Sunday, March 31, 2013

Mathare youths protest court ruling, destroy properties

Mathare youth destroy properties as they loot in business premises on March 31, 2013 after protesting the ruling by Supreme Court that upheld the election of Uhuru Kenyatta as president. Photo/DENISH OCHIENG'

Mathare youth destroy properties as they loot in business premises on March 31, 2013 after protesting the ruling by Supreme Court that upheld the election of Uhuru Kenyatta as president. Photo/DENISH OCHIENG'  NATION MEDIA GROUP

By NATION REPORTER and AFP

Several properties in Mathare North were on Sunday morning destroyed by rowdy youths who said they were unhappy with the Supreme Court ruling that upheld the election of Uhuru Kenyatta as Kenya's fourth president.

A storeyed building and several business premises were burnt as the youth engaged in looting.

Police arrived at the scene and managed to contain the situation.

"We want Uhuru to know that we are not happy with the court ruling," they said.

Cord's presidential candidate Raila Odinga had challenged the result of the March 4 poll hoping for a rerun but while he begrudgingly accepted the Supreme Court's decision on Saturday, youths in his strongholds were enraged.

Riots broke out immediately after the ruling, leaving two dead and seven wounded in the city of Kisumu, Joseph Ole Tito, police chief for the western Nyanza region, said.

Many shops remained boarded up Sunday, their owners fearing fresh looting. There were few cars on the roads with residents preferring to walk to church after several vehicles were damaged Saturday by stone-throwing youths.

"In Kisumu ... the situation has been contained and business is resuming to normal," Kenya's police chief David Kimaiyo told AFP.

"We have an adequate number of police officers in all parts of the country including in those troubled areas," he said.

The gunshots that had rung out sporadically for much of Saturday evening in Kisumu died down around midnight, residents said.

There were no reports of casualties in Nairobi where Odinga supporters had lit bonfires and tried to block roads in some slum areas on Saturday.

"There were confrontations in Kibera and Mathare but we were able to contain the situation and we have sent more officers there," Nairobi police chief Benson Kibui said.

The six judges of Kenya's top court dashed Odinga's last hopes of victory by unanimously ruling that the March 4 election had been fair and credible and that Kenyatta and his running mate had been "validly elected".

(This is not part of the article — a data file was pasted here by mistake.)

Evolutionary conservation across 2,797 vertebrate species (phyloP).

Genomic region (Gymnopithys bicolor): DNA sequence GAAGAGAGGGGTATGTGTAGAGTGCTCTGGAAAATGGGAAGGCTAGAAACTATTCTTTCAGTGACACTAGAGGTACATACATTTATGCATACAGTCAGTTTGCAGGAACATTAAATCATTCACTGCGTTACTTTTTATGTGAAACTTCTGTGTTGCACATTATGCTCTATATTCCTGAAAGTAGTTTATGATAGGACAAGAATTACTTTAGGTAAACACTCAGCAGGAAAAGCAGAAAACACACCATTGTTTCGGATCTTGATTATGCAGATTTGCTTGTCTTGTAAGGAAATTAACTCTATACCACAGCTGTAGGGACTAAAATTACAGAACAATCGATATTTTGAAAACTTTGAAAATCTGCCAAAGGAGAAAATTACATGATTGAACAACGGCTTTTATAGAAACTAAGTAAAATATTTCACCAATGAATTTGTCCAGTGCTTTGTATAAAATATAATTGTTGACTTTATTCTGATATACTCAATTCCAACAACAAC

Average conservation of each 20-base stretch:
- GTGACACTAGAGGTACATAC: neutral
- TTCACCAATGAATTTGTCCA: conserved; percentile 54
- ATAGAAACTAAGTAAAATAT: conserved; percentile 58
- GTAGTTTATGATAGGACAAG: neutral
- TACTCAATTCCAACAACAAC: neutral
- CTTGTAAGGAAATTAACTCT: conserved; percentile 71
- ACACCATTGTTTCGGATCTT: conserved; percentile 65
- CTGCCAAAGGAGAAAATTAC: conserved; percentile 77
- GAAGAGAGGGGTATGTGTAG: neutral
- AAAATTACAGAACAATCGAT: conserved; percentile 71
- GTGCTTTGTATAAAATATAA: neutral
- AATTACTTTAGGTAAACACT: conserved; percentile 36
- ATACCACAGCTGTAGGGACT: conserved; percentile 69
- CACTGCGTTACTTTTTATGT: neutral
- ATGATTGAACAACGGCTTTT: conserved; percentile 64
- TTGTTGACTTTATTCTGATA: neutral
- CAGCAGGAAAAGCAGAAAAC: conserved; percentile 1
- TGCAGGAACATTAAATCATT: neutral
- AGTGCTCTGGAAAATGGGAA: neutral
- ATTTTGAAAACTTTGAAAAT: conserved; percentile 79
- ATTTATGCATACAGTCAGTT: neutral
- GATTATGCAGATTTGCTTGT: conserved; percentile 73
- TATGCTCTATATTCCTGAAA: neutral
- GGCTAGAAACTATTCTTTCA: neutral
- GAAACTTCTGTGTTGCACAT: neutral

The ruling paves the way for Kenyatta, the son of Kenya's first president and one of Africa's richest men, to be sworn in as head of state on April 9.

Odinga, who argued that the ballot had been marred by widespread irregularities, said he accepted the court's ruling and wished his rival well.

"The court has now spoken," Odinga said, adding that while he might not agree with all its decisions his faith in the constitution "remains supreme".

The announcement of his defeat in the last elections in 2007, when he ran against the now outgoing president Mwai Kibaki, led to Kenya's worst violence since Independence, with more than 1,100 dead and several hundred thousand forced to flee their homes.

Kenyatta for his part thanked his rival and said the court ruling was "a victory for all the Kenyans" who turned out to vote on March 4.

The White House, Britain, France and the European Commission all congratulated Kenyatta on his victory.

Kenyatta and his deputy William Ruto both face trial at the International Criminal Court in The Hague for crimes against humanity over their alleged role in planning the 2007-2008 post-election violence.

Official results showed the president-elect won 50.07 percent of the votes -- just making it over the 50-percent threshold needed to avoid a second-round ballot by some 8,000 votes.

Kenyatta will become only the second sitting head of state, after Sudan's Omar al-Beshir, to face charges at the ICC.

Analysts have argued that, far from being a handicap, the international court case helped him by providing his camp with a victimisation narrative and keeping the campaign's focus away from his rivals.

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